Another way to foil some thieves is to use a right click disable script on your website. I use a plug-in for Word Press called WP-CopyRightPro. This plug-in will disable selection of text, disable right click, protects from iframes, protects from drag and drop images and it doesn’t have problems with search engines. It will protect copying of your content 90% of the time, but is not fool proof. I installed this plug-in yesterday. 

Another problem is bandwidth theft, aka hotlinking. In this process people use images from your server to display in their own web pages. This results in the image still being on your server but linked to and displayed by a remote website. This is easy for people to do and it happens a lot. You may ask why should I prevent this from happening. In short, other websites are stealing your bandwidth. If your web host has a policy on how much bandwidth you may use in a month, you do not want this type of theft happening on your site. When hotlinking occurs you don’t know how the image is being used. The site using your link could be a pornography site or malicious activity could be involved on the site.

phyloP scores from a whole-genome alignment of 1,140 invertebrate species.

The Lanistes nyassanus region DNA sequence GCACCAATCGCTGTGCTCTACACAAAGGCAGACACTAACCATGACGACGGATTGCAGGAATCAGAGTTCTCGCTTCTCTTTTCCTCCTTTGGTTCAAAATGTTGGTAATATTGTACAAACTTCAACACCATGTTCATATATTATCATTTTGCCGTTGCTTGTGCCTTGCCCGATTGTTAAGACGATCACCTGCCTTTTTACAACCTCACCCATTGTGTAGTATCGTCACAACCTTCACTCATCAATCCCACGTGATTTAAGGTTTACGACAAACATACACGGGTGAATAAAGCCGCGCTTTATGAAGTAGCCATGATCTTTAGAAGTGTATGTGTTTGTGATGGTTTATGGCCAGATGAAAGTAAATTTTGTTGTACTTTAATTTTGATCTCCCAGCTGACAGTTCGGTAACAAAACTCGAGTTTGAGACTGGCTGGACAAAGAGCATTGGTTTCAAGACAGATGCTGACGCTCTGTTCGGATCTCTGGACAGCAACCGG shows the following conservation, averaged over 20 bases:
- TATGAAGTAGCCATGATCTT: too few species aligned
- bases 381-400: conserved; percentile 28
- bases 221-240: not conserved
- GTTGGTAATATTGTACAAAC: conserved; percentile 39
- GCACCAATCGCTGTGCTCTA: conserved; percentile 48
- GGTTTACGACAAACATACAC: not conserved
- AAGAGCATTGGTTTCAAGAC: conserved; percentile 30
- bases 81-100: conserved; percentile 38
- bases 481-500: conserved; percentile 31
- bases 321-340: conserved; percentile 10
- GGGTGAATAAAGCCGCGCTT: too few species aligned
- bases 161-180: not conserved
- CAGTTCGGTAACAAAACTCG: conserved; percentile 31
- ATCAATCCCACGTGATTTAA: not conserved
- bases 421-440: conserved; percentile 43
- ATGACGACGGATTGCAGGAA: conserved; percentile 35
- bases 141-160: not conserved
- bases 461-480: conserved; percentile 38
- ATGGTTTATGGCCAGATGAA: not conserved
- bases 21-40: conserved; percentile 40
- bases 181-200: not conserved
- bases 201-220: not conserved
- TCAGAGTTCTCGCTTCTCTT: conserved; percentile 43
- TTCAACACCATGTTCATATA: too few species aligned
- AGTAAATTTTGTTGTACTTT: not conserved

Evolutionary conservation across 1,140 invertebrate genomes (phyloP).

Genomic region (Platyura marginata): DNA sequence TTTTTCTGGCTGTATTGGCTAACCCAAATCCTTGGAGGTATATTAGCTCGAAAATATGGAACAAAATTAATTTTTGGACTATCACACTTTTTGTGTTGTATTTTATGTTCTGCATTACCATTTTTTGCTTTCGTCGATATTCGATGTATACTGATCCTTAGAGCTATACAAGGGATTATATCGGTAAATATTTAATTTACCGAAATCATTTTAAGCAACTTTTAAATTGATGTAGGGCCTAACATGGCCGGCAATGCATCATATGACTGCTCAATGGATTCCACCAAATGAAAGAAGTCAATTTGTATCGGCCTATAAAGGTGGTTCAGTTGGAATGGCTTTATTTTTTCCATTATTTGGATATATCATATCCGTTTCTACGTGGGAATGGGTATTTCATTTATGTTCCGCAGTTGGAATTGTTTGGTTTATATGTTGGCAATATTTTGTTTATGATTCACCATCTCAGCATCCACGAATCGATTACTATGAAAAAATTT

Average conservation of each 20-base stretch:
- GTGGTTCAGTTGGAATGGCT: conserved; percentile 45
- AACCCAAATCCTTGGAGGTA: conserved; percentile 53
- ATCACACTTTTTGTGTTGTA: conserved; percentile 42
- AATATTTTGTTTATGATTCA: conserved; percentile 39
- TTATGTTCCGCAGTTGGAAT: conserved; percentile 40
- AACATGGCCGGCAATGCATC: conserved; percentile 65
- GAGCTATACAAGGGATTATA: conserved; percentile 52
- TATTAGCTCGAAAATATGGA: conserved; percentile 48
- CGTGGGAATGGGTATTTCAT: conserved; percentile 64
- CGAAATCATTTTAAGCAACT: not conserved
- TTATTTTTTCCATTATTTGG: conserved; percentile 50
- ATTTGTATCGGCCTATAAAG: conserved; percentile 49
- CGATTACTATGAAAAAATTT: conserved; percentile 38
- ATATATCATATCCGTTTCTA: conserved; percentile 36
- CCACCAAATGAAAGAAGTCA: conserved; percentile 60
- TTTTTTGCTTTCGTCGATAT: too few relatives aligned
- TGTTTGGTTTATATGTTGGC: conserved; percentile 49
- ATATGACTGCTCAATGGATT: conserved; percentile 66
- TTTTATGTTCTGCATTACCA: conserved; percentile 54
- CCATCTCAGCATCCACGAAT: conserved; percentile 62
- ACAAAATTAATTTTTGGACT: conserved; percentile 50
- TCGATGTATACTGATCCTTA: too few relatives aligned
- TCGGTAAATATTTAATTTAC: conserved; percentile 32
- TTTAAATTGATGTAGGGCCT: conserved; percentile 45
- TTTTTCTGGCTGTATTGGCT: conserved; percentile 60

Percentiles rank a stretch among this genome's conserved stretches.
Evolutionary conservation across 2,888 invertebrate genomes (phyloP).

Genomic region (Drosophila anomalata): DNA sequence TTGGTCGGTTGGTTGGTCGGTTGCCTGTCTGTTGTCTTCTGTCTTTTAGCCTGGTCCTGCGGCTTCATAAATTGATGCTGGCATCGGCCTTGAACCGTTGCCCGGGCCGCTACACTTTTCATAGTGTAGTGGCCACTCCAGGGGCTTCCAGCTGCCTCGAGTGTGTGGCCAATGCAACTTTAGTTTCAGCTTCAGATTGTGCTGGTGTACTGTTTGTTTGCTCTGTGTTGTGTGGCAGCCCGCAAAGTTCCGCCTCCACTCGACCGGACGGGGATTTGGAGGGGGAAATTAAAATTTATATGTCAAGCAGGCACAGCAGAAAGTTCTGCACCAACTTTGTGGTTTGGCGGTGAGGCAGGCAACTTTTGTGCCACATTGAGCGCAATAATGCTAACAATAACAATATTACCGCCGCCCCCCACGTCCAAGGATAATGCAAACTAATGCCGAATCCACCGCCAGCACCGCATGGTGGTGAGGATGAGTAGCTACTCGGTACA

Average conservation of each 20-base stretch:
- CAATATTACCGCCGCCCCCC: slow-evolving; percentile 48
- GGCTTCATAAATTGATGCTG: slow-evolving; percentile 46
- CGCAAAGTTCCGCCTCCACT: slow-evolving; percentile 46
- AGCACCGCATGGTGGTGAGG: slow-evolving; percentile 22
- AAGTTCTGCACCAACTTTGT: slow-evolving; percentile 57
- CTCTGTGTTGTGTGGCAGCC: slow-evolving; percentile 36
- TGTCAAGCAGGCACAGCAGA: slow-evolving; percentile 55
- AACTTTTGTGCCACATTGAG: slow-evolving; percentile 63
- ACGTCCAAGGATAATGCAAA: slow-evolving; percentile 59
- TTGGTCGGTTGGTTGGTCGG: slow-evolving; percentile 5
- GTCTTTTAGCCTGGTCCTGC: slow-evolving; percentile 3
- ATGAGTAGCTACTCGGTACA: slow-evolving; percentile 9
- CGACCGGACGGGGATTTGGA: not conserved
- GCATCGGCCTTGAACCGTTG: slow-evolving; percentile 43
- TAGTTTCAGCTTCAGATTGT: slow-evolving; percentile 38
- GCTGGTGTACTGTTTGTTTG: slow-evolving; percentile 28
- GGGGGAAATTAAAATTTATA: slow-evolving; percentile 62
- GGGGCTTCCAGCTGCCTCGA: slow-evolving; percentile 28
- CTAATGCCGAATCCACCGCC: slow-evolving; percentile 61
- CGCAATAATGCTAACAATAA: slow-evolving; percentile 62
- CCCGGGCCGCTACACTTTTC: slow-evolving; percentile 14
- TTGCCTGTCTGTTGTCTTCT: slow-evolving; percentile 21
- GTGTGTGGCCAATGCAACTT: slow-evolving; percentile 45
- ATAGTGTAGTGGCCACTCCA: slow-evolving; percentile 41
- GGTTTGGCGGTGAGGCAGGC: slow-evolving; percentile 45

Hotlinking is preventable. Most web hosting services provide a link in their cpanel to turn on hotlinking protection. An alternate way to deal with hotlinking is to use a ‘.htaccess file’. This is a plain text file that allows the user to make configuration changes on an Apache server. If you are comfortable with making changes to an .htaccess file, the following lines of code will prevent hotlinking. 

RewriteEngine On
RewriteCond %{HTTP_REFERER} !^$
RewriteCond %{HTTP_REFERER} !^http://(www\.)?mydomainname\.com [NC]
RewriteRule \.(jpg|gif|bmp|png)$ - [F]
 

Replace ‘mydomainname’ with your domain name. Leave everything else in the code intact, including characters such as ? and $. If you want to add other sites that you want to allow hotlinking, such as search engines and forums, add this line of code BEFORE the RewriteRule line in the code above. Be sure to change ‘externalsite.com’ to the site you want to allow.

RewriteCond %{HTTP_REFERER} !^http://(www\.)?externalsite.com [NC] 

When the above code is used, those who try to hotlink will find the ‘Image not found’ marker on their web site. If you want an image to show up when the culprit is trying to hotlink, such as the one illustrated below, replace the RewriteRule line above with this line of code: